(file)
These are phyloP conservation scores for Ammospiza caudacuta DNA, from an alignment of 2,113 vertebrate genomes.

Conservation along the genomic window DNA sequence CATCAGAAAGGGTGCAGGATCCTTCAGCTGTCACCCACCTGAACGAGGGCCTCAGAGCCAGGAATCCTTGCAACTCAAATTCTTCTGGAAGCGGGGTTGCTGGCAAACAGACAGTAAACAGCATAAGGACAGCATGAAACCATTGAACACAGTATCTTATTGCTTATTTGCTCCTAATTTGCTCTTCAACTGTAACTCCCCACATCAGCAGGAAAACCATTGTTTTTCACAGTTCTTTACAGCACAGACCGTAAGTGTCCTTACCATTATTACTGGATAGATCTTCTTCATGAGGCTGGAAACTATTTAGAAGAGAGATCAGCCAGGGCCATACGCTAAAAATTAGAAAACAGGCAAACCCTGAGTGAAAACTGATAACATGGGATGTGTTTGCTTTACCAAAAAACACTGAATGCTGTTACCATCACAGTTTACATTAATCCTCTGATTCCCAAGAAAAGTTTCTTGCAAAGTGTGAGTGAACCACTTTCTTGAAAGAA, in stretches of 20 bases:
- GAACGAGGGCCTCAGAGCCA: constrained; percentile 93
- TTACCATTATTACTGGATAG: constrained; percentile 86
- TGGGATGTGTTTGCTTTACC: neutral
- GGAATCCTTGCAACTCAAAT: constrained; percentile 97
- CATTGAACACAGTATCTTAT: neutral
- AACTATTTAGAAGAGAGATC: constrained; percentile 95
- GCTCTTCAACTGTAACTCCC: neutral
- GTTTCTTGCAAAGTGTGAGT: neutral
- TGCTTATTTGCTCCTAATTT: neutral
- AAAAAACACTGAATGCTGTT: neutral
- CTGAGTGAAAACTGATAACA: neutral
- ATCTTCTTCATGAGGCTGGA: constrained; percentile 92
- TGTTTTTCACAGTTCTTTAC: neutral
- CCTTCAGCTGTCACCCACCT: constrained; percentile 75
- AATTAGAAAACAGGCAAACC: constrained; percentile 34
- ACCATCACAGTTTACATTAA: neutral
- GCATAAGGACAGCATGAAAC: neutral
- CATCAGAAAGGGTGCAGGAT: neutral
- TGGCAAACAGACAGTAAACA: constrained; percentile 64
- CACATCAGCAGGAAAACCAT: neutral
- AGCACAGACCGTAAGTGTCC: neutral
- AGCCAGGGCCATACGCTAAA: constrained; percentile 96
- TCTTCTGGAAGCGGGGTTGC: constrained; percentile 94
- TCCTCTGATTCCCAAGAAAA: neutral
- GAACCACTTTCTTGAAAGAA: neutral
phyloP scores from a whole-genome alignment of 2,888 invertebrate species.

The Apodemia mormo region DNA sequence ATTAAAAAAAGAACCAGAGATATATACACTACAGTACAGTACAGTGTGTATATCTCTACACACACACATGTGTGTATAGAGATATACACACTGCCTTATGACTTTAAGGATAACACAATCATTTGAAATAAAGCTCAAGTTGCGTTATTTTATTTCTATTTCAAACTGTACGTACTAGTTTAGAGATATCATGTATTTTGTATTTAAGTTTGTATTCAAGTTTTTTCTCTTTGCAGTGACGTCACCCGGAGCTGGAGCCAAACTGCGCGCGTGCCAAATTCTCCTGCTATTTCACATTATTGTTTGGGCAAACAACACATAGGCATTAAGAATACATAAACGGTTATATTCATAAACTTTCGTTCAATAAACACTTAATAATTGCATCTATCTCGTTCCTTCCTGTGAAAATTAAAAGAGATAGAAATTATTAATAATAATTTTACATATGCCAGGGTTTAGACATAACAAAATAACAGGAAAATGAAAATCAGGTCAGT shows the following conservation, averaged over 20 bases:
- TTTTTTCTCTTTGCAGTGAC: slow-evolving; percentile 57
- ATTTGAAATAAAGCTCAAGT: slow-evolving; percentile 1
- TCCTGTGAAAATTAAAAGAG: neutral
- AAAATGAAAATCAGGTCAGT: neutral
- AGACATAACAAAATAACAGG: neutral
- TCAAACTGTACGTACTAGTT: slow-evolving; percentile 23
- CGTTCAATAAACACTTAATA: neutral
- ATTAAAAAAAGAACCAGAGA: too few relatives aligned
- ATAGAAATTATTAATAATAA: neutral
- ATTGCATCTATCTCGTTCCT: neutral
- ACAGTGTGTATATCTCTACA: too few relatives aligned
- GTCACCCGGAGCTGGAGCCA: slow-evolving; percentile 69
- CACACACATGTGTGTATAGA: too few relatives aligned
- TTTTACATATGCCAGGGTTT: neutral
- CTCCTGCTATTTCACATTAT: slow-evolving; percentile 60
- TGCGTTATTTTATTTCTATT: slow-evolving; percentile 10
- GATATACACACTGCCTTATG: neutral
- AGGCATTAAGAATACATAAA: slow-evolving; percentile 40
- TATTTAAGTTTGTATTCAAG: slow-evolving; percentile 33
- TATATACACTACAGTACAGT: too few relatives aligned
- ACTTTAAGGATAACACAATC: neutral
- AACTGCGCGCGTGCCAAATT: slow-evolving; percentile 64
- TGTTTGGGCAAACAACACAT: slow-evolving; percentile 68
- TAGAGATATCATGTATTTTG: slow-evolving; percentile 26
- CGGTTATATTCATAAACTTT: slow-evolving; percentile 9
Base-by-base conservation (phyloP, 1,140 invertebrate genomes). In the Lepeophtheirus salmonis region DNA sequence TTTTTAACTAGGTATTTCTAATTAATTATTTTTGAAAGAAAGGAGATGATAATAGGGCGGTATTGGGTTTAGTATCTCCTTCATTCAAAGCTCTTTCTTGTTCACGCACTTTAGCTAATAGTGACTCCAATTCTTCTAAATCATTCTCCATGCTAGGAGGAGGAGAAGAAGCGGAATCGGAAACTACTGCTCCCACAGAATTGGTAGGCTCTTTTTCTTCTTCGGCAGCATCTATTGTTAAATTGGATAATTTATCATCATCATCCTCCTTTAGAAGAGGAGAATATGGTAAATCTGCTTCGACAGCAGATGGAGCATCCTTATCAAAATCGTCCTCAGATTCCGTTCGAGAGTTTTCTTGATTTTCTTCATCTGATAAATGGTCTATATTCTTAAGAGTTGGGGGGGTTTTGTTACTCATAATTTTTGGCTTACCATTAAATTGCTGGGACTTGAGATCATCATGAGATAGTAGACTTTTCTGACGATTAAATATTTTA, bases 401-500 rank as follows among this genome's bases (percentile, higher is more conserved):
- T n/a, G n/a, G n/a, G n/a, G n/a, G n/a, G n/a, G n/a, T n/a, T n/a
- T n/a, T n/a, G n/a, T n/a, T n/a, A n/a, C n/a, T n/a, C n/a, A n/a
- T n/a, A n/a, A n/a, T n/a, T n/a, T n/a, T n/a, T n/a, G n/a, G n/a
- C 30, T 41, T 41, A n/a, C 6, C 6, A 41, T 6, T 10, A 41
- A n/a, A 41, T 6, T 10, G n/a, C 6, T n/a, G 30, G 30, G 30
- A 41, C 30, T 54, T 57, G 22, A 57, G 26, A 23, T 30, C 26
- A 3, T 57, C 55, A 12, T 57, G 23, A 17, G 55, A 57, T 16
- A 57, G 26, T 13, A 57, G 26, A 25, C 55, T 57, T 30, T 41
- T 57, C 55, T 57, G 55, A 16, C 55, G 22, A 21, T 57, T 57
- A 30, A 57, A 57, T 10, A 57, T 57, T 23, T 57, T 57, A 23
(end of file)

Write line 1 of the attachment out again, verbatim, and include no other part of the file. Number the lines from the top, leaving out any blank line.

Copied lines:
These are phyloP conservation scores for Ammospiza caudacuta DNA, from an alignment of 2,113 vertebrate genomes.